.comment-link {margin-left:.6em;}

K-Media - Puma®

Wednesday, February 23, 2005

What's trackback

Trackback is a means for one Web page to let another Web page know that it's been linked to. If that sounds simple but confusing, here's an example usage. Let's say Wendy writes a post on her Web site and enables Trackbacks** on that post. In essence, what Wendy has done is said, "ok, I've said something and now I'm listening." Fred reads Wendy's post. He writes a post on his site that links to Wendy's post. Fred can then send Wendy's post a Trackback ping that contains information about Fred's post. In essence, Fred is saying, "hey Wendy, I heard what you said and here's my response." Since it is Trackback-enabled, Wendy's post is then modified to include a link to Fred's response. In this way, Wendy can aggregate responses to her post, people who have read Wendy's post have a way of letting her know they've responded, and anyone who reads Wendy's post can click through and read those responses. There are a few more options that complicate matters (I've left out those details), but that's the gist of Trackback.
From kottke.com

Monday, February 21, 2005

A break from my column

I asked my editor for a break with the column Not Scientific Science because "I have been drained up these last few weeks." Hope she gives me the 2 weeks off that I asked for.

I got it... finally

Yes! The Charmed DVD arrived last thursday and I already watched 3 episodes. I never watched them before. I got hooked to Charmed in the 2nd season. And the packaging is really good.

Wednesday, February 16, 2005

Fun with font size

Increase the font size and decrease them can be fun! Only if you have FireFox. Posted by Hello
Note: I'll edit this post!

What's this?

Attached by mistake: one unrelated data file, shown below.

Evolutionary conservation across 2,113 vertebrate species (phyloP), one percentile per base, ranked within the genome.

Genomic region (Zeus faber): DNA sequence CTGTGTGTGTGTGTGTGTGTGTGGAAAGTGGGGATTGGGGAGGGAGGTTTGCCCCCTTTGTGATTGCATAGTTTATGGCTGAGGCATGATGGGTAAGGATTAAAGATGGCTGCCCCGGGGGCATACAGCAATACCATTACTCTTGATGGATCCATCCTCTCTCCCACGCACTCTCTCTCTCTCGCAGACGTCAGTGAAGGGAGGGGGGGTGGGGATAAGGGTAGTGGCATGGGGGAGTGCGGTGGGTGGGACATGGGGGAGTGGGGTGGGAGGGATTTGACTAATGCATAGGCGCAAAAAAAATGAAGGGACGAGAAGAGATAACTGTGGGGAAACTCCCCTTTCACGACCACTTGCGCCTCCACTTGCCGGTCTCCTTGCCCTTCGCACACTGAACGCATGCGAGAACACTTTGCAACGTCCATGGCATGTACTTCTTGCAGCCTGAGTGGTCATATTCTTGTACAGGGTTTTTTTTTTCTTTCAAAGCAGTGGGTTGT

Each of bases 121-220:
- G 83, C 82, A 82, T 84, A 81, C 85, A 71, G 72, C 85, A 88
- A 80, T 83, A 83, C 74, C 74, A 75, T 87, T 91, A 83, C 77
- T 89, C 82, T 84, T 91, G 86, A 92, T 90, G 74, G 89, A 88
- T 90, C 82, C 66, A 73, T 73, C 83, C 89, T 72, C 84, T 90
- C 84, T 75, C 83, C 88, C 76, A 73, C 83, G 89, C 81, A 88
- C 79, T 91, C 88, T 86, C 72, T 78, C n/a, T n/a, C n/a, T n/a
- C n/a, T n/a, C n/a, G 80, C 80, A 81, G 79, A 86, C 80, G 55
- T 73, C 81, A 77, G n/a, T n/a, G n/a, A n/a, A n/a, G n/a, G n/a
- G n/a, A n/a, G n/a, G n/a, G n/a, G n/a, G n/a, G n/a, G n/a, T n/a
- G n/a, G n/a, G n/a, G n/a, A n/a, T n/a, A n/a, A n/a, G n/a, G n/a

So what's this pic?

The skeleton of a radiolarian, one of a group of single-celled sea creatures with skeletons made of silica, a glassy material. Radiolarians have evolved into a dizzying variety of shapes in their 600 million-year history. This photograph, whose original source we have been unable to determine, was processed by Dr. Sinan Canan of Baskent University, Turkey, who added color. (All scanning electron microscope images, as this one is, are in black-and-white). Despite their geometric structures, radiolarians are related to the blob-like amoebas often studied in high school biology classes. Most radiolarian skeletons comprise an intricate network of holes and spines that regulate pseudopods, limb-like outgrowths used to capture prey. The skeletons contribute to the so-called radiolarian ooze, a deep-sea deposit found in the Indian and Pacific oceans.

Some websites are so... euh!

Look at facsimilation magazine for example. Oh my god. Not updated since last year and here's their stinking message.

We're back. You can expect more frequent updates and new features blah blah blah. Enjoy!

Heading to be a laureate

I decided that I would try to get a schoolarship next year for my A level. Why? Why not? I did well enough at O level so I have to at least try. Plus the schoolarship is really great; and so it the pride.

Sunday, February 13, 2005

Cole back on Charmed is...

A fluffy of emotions really. Although I only read the spoilers, it's still sort of depressing if you know what I mean. And it really looks as thought the seventh season of Charmed is going to be the last one. Dammit.

Saturday, February 12, 2005

New notebook